How Do We Advance Health Equity?

Evelyn Sharkey, MPH, MSW
Wisconsin Population Health Service Fellow
City of Milwaukee Health Department 
Milwaukee, WI

Hester Simons, MPH
Wisconsin Population Health Service Fellow
Wisconsin Division of Public Health
Centro Hispano of Dane County 
Madison, W

“How can professionals dedicated to improving health continue our traditional roles of promoting healthy behaviors and delivering quality health care and also balance our repertoire by adding the skills, competencies, tools, and methods to address the socioeconomic policies, systems, and environments that so strongly influence health?” (p. 218)

Dr. Geof Swain, founding director of the Wisconsin Center for Health Equity, and former Fellows Katarina Grande (2010-2012 cohort), Carly Hood (2012-2014 cohort), and Paula Tran Inzeo (2010-2012 cohort) ask this question to frame their commentary published in the December 2014 issue of the Wisconsin Medical Journal, posing a dilemma that confronts physicians and other health care professionals on a daily basis as they care for patients. 

Determinants of health, from Dahlgren & Whitehead (1991), as cited in Exworthy (2008)
Before getting into the authors’ suggestions for overcoming this dilemma, let’s get some background on the broader issues addressed in the commentary:  health and the things that make people and communities more or less healthy.  According to the World Health Organization (WHO), health is more than just not being sick; rather, it’s “a state of complete physical, mental and social well-being and not merely the absence of disease or infirmity.”1  Overall health is influenced by various factors known as “health determinants,” which include not just health care, but also genetics and biology, individual behaviors, social and economic conditions, and the physical environment.2,3  Most of these determinants are “modifiable” in the sense that it’s possible to change or control them, including health care, individual behaviors, social and economic factors, and the environment.  However, it’s not yet possible to significantly alter an individual’s genetics and biology.  It’s also important to note that many of these determinants are external to an individual, including health care, social and economic factors, and the physical environment.

The Rankings model of modifiable health 
factors that impact community health 
The social, economic, and physical environment conditions that affect a person’s health are known as the “social determinants of health.”4  You can think of these determinants as “the conditions in which people are born, grown, live, work and age.”2,5,6 Examples of various social determinants of health from Healthy People 2020 include “the resources and supports available in our homes, neighborhoods, and communities; the quality of our schooling; the safety of our workplaces; the cleanliness of our water, food, and air; and the nature of our social interactions and relationships.4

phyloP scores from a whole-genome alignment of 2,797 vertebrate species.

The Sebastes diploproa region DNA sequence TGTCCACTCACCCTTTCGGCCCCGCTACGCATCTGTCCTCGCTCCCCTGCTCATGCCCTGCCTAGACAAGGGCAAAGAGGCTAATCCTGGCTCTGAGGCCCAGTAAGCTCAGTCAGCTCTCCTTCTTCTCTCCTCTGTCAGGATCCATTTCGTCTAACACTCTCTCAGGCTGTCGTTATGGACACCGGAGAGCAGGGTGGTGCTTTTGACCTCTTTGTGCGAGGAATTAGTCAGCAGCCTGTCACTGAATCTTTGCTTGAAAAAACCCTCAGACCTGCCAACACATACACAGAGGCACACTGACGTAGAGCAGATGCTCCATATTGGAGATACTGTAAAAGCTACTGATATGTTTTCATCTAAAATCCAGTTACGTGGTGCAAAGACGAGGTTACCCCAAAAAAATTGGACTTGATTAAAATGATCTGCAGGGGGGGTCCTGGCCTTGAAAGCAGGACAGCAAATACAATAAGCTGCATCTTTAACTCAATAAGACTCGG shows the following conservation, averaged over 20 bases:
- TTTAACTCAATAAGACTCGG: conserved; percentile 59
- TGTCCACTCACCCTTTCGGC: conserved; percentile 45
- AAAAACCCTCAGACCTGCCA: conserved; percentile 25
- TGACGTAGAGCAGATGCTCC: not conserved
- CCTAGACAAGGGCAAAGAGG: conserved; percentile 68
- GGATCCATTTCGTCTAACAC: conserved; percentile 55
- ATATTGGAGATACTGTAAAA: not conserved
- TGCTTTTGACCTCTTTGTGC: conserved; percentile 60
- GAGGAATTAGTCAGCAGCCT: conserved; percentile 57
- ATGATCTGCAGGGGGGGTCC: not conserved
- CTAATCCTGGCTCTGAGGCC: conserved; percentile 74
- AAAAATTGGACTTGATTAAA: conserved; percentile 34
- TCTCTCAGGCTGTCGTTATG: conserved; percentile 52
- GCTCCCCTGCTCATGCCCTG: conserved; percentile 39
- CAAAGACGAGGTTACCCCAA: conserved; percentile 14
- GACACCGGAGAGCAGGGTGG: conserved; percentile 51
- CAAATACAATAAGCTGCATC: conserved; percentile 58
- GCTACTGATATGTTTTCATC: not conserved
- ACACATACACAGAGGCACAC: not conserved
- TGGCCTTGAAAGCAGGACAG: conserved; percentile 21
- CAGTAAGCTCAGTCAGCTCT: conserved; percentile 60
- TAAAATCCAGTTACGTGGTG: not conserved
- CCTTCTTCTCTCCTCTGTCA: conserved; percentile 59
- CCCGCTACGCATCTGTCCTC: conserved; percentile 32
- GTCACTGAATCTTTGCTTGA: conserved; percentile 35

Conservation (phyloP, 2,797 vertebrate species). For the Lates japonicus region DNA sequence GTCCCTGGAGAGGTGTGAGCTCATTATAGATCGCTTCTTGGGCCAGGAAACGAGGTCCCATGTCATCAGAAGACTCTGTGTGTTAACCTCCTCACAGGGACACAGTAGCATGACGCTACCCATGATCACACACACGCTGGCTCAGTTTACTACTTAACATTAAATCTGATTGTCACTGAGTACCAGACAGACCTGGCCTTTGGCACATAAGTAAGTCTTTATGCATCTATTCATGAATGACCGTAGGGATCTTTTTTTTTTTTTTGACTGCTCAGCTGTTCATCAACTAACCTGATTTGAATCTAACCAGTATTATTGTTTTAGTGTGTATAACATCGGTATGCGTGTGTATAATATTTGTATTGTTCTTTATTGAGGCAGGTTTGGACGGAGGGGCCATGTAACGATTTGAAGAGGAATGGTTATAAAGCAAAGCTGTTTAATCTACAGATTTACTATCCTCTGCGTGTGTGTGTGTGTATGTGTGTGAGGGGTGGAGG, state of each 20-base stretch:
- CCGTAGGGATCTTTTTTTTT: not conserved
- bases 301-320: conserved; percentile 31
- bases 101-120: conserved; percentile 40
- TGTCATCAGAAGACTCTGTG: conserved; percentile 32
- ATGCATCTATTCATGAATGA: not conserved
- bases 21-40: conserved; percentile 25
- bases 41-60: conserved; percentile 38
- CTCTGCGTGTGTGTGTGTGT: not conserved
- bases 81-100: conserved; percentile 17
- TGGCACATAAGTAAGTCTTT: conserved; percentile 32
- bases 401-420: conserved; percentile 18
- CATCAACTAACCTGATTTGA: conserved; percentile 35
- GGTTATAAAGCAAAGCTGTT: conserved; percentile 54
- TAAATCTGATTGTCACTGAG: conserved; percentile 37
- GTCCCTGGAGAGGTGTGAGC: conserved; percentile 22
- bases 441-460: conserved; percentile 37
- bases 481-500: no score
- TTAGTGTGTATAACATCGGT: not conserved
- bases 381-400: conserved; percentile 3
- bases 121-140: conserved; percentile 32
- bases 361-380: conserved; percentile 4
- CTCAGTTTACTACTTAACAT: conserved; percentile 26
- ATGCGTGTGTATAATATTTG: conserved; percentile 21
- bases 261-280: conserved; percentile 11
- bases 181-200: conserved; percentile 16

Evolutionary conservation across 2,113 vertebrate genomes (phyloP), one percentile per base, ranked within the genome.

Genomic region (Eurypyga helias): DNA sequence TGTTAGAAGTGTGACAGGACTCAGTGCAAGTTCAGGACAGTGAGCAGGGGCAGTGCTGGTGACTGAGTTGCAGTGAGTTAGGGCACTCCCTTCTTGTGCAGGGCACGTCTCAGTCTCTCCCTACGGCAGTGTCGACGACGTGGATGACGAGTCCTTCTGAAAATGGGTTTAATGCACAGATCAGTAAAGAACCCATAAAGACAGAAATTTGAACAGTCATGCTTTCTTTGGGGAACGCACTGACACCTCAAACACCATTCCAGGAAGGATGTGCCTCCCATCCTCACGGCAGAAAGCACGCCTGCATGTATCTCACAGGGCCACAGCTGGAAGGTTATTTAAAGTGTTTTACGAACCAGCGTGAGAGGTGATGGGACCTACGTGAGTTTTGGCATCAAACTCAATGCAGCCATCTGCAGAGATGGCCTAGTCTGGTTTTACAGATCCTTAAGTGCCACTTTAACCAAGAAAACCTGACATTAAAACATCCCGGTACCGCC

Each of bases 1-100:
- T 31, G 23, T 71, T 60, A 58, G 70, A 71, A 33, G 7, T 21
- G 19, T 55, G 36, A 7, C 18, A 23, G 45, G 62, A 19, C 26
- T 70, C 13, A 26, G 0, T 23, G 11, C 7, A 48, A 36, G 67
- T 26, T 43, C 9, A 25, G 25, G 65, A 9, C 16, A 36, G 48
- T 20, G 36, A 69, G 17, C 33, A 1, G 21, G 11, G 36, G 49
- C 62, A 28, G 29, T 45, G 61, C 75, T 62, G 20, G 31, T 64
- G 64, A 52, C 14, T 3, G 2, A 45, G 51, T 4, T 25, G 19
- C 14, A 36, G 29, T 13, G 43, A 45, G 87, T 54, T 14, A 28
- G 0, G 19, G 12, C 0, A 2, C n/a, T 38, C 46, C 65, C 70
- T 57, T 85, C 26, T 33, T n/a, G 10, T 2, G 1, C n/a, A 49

As Swain et al. point out, almost all of the health-related funding in the U.S. is geared towards improving access and quality of health care services.  While health care is undoubtedly important, there is a great deal of evidence that social and economic factors and the physical environment may actually have a stronger impact on health.  This is shown by one model of the impact of health determinants developed by the County Health Rankings & Roadmaps program.  This program is a collaboration between the Robert Wood Johnson Foundation and the University of Wisconsin Population Health Institute, which created the model to estimate the relative contribution of modifiable health determinants.7  Biology and genetics are not modifiable and are therefore not included.

What does the Rankings model show?  First, 50% of the modifiable factors that influence health are social determinants of health.  If you dig deeper into this 50%, you can see that the influence of social and economic factors is especially strong, accounting for 40% of the factors that impact health.  Based on this, it’s clear that people who seek to promote health should address these social and economic influences.  However, according to Swain et al., there is limited guidance as to how physicians and other health care professionals and health systems can actually go about doing this.  This may be why more than 80% of U.S. physicians think unmet social needs negatively affect health but do not feel capable of addressing the social needs of their patients.8